Mike Pettine now has another thing in common with Romeo Crennel, Eric Mangini, Pat Shurmur and Rob Chudzinski. Like his predecessors,
Pettine, too, was fired following a season-ending loss to the Steelers, this one a 28-12 defeat that left the Browns 3-13 for the season, and going back to 2014, losers of 18 in their past 21 tries.
Pettine also has this in common with his fellow members of the ex-Browns' coaches club: He also failed to turn things around in a short, almost unreasonable amount of time. Like Mangini and Shurmur, Pettine only got two seasons, hardly enough to establish any consistency, especially with a staggering lack of talent on the roster, which, as expected, cost Ray Farmer his job on Sunday as well. Chud lasted only one year, but Romeo got four, thanks in part to his 10-6 run in 2007, the only winning season any of these not-so-Fab Five could produce.
Which is why I said 'almost' unreasonable amount of time. Continuity is important, unless you're continuously bad, and the Browns were not only continuously bad, they regressed under Pettine and his staff, especially defensively.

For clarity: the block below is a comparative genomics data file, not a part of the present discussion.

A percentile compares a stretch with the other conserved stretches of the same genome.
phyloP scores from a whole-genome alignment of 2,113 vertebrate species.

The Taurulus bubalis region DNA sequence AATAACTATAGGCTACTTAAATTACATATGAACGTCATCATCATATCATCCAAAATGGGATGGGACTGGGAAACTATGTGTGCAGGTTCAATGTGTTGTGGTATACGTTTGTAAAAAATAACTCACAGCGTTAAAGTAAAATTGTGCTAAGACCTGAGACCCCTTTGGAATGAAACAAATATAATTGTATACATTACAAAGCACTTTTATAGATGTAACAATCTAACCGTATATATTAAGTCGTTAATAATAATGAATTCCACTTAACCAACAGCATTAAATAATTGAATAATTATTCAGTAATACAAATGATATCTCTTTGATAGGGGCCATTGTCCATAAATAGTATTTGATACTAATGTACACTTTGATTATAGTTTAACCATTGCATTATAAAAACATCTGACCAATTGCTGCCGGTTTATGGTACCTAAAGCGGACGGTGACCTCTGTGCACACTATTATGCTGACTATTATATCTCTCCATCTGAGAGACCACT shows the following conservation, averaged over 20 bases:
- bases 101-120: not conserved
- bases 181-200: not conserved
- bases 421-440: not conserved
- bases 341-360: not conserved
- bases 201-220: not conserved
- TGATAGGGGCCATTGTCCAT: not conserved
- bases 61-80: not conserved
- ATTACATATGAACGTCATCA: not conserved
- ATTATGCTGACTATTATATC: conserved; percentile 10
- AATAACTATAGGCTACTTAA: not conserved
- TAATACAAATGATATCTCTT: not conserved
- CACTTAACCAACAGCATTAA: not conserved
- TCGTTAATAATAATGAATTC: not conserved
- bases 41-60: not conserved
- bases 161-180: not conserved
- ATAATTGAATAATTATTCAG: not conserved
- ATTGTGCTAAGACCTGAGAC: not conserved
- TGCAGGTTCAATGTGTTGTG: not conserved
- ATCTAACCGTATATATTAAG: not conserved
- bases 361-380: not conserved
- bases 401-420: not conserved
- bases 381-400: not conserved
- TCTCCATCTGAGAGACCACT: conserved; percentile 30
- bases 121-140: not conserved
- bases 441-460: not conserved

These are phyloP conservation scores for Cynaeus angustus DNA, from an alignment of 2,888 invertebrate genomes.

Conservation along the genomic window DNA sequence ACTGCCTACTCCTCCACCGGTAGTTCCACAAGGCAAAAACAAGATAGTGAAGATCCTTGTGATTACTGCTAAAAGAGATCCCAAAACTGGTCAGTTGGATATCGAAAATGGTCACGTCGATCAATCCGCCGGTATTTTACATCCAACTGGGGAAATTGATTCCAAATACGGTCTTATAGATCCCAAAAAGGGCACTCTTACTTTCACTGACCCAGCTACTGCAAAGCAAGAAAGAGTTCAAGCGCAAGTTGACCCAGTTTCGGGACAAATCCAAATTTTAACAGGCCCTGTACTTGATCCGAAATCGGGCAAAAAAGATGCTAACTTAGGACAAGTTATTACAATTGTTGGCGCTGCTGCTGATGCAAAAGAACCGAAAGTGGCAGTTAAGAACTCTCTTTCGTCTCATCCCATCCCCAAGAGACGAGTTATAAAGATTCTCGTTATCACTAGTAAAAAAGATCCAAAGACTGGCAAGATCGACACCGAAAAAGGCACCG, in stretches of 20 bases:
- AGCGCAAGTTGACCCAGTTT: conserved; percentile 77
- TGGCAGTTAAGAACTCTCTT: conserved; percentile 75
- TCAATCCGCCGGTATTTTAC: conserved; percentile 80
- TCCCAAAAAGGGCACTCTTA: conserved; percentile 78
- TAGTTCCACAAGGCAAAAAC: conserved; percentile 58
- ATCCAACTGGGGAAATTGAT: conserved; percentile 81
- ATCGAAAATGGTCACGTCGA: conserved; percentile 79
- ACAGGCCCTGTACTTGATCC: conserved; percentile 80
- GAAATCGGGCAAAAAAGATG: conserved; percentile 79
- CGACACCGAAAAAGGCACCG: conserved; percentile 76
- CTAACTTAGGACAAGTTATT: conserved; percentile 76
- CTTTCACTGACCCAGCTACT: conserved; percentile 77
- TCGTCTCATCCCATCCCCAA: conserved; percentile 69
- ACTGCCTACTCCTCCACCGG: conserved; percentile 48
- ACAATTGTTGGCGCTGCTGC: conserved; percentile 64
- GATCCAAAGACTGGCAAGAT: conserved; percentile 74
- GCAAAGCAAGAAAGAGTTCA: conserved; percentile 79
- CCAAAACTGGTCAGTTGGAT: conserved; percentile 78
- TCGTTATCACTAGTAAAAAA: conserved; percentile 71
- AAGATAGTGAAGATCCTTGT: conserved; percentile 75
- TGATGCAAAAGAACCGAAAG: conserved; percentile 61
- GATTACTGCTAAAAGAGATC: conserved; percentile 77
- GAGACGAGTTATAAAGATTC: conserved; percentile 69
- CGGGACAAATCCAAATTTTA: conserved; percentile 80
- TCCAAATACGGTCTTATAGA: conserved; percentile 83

Despite Jimmy Haslam's vow prior to the season not to shake things up, the Browns owner had no choice. It's tough to find one area on this team in which they actually improved under Pettine. Sure, their quarterbacks put up a few 300-yard games, but they weren't nearly as close to being even a .500 team as they'd have you believe. Eight of their losses were by at least 14 points. Most of the games, even while close for a while, never seemed in doubt. And even more to the point, Pettine and his staff never found a consistent rhythm. Not with their lineup. Not with their identity. Not with their game-day decisions. In short, they simply seemed to be in over their heads.
Pettine handled his final weeks as the Browns head coach as well as could be expected. With a calm, almost resigned manner, and even a sense of humor, at times. Maybe he'll resurrect his career with a defensive coordinator position, and someday land another top job, with a general manager in his corner (and on the same page), a better roster, and more experience.
In the meantime, the Browns had to make this move. Landing a top coaching contender won't be easy. The situation in Berea is considered toxic around the NFL. But what was taking place, on and off the field over the past year and a half, took the Browns to new lows. And as Crennel, Mangini, Shurmur and Chud could tell you, that's saying something.